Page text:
But up and down Tobacco Road, the Atlantic Coast Conference Tournament is the big deal when March rolls around. It is 11 games of the finest hoops in the land packed into four days, and this season’s big event is scheduled for March 13-16 in Charlotte. There will be four games Thursday, four more Friday, two on Saturday and the championship contest Sunday.
ACC Mania is a malady afflicting basketball fans from Boston to Tallahassee, but it reaches epidemic proportions in this state, home of Big Four schools Duke, North Carolina, N.C. State and Wake Forest. The conference tournament has long been a huge drawing card, solely because of the brand of basketball at its outset and now as much a social event as a got-to-have-it sports ticket.
People mark the ACC Tourney on their calendars far in advance, and many of those folks are not necessarily planning on attending the games. But they are planning to watch the action on television.
It may be the ideal time to take sick days from work or talk a school teacher into finding the games on TV and skipping the lesson plan for the day. It might be the perfect time to meet friends for a long lunch at a spot that has television sets tuned to the games. Or it could be a great excuse for a party.
Although there is probably a myriad of such get-togethers, none in and around Fayetteville can top the ACC Bull Shoot. Not for longevity and not likely for numbers.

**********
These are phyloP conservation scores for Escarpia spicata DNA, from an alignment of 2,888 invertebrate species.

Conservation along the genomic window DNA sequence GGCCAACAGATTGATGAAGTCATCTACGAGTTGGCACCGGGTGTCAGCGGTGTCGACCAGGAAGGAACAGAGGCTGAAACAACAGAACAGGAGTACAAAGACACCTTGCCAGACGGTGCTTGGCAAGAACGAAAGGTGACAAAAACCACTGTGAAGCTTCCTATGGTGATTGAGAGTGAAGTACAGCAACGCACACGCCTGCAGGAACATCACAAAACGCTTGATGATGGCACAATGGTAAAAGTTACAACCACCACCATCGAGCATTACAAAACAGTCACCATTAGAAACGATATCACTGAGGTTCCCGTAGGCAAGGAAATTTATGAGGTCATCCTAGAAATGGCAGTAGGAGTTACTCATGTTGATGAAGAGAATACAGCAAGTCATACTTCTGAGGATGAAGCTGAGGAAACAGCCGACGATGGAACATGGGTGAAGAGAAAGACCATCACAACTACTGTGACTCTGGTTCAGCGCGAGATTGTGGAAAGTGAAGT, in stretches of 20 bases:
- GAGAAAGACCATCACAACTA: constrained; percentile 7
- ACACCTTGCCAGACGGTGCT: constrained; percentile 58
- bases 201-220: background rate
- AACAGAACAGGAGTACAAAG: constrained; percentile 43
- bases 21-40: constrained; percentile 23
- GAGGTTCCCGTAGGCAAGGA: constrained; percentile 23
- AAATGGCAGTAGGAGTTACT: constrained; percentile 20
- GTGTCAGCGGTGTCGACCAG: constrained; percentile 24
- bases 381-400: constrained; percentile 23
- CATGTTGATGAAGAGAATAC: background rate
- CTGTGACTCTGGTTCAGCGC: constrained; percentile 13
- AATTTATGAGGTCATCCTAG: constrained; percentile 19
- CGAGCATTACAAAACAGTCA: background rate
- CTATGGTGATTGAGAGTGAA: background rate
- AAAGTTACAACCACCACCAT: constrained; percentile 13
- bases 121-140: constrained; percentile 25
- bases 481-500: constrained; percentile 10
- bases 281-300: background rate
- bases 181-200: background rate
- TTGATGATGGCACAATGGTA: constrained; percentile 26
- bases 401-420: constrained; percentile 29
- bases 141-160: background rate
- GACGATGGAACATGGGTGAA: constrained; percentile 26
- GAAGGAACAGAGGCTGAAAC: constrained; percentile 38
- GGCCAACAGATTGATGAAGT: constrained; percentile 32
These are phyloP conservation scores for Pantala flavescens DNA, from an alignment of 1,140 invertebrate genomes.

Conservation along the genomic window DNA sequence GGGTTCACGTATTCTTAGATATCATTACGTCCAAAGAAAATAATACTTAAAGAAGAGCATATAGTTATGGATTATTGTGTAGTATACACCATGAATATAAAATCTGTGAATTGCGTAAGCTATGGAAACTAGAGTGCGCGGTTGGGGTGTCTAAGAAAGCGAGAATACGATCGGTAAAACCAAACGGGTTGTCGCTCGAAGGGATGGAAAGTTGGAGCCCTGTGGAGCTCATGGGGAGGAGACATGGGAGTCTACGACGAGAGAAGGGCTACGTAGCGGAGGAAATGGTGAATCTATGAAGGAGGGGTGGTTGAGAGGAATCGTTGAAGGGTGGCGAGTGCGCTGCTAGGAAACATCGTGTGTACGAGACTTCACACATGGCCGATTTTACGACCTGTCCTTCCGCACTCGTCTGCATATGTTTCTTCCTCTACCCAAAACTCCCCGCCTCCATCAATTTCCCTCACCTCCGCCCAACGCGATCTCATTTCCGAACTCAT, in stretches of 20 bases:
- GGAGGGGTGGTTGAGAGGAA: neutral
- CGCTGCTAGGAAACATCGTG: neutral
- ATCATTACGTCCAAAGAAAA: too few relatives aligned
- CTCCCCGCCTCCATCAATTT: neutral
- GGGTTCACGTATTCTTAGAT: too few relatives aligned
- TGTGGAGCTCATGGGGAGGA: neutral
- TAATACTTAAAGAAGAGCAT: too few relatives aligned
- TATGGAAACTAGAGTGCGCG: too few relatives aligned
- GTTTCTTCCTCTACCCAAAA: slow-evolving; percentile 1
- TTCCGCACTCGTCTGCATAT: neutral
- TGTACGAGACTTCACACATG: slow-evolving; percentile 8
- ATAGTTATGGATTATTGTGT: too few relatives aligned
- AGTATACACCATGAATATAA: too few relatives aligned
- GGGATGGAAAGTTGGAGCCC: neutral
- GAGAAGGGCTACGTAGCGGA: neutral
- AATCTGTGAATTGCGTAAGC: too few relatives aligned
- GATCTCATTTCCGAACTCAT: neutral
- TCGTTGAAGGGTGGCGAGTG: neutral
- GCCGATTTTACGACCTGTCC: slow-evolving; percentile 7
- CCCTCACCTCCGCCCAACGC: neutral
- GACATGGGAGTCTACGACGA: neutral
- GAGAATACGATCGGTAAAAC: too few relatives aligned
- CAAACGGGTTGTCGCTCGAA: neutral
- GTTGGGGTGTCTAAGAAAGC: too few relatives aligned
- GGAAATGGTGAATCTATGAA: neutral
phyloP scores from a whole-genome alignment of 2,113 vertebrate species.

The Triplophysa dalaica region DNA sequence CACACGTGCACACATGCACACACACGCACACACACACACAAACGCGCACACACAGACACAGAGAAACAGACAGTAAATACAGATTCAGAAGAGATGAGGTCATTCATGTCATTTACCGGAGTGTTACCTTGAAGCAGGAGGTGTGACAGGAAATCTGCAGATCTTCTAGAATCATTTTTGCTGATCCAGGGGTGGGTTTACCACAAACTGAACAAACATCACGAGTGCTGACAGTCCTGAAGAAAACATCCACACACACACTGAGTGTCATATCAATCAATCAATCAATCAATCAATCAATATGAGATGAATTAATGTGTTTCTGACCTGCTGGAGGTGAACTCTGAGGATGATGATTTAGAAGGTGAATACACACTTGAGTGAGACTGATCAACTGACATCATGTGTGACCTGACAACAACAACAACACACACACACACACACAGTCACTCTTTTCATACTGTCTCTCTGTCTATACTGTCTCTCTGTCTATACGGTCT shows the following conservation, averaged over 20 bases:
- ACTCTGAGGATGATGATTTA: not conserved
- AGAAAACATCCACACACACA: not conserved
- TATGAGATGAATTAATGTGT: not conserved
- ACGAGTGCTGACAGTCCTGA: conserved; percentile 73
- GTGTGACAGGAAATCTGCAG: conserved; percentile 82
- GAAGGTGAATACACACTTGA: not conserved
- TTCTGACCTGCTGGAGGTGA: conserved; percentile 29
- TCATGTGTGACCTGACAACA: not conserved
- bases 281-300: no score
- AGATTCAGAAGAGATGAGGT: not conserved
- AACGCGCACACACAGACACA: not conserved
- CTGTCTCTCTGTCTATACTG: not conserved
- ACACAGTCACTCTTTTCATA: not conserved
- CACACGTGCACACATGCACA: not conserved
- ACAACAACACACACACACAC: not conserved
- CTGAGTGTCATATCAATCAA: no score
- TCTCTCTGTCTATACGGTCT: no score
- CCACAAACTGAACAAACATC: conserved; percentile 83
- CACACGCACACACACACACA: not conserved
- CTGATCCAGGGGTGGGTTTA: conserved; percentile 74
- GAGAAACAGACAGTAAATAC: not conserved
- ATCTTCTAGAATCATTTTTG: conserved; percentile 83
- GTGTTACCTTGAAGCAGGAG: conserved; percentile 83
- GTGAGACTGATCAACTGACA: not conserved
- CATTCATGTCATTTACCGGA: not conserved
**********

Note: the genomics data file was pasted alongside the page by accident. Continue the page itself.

This version of madness began in 1975 at Bobby Bleecker’s apartment. Among those present were Ken Lancaster and Marshall Waren, who have joined with Bleecker to not only keep the party going over the years, but to make it bigger and better. Also on hand for that first Bull Shoot were Dennis Russell, Paul Holland, Chip Parks, Danny Kinlaw and Skip Dixon.
“I think we popped some corn and had some beer,” Bleecker recalls. “It wasn’t a big thing, just some friends getting together to watch basketball.”
Things have certainly changed. The 34th annual Bull Shoot will be held this year at Waren’s house. As has been the case in recent years, 400 invitations will be sent out. Catered food will include barbecue, ribs, fried chicken, all the fixings, and homemade ice cream.
“Those early years, we moved around,” Lancaster says. “We rented motel suites and were at the Women’s Auxiliary building on Haymount for a while. About the mid-’80s, we started having it at my house because our home had a basement. Before long, we started rotating among me, Bobby and Marshall (we all have basements), depending on whose wife was in the best mood.
“Back at the start, we would go all day that first day, when there were four games. Now, since we’ve gotten older, it runs from noon until 6 o’clock. We get too tired to watch the afternoon and night games. Most of the guys are Carolina fans, then come State, Duke and Wake. When Big Four teams are playing, we have a good turnout.
“We have big-screen TVs in the yard, in the basement and upstairs in the house. We may have a little pool where everybody puts in a dollar. It’s good basketball and good fellowship. We have a lot of fun.”
Bleecker points out that the ACC Tournament is a good reason for friends to have a reunion.
“Some of us only see each other that one time a year,” he says. “You know how you’ll go to a funeral and see somebody you haven’t seen in a long time and say, ‘It’s good to see you, but it’s bad we have to meet like this.’
“Well, at the Bull Shoot, it’s a good way to meet. These guys like ACC basketball, and they like each other.”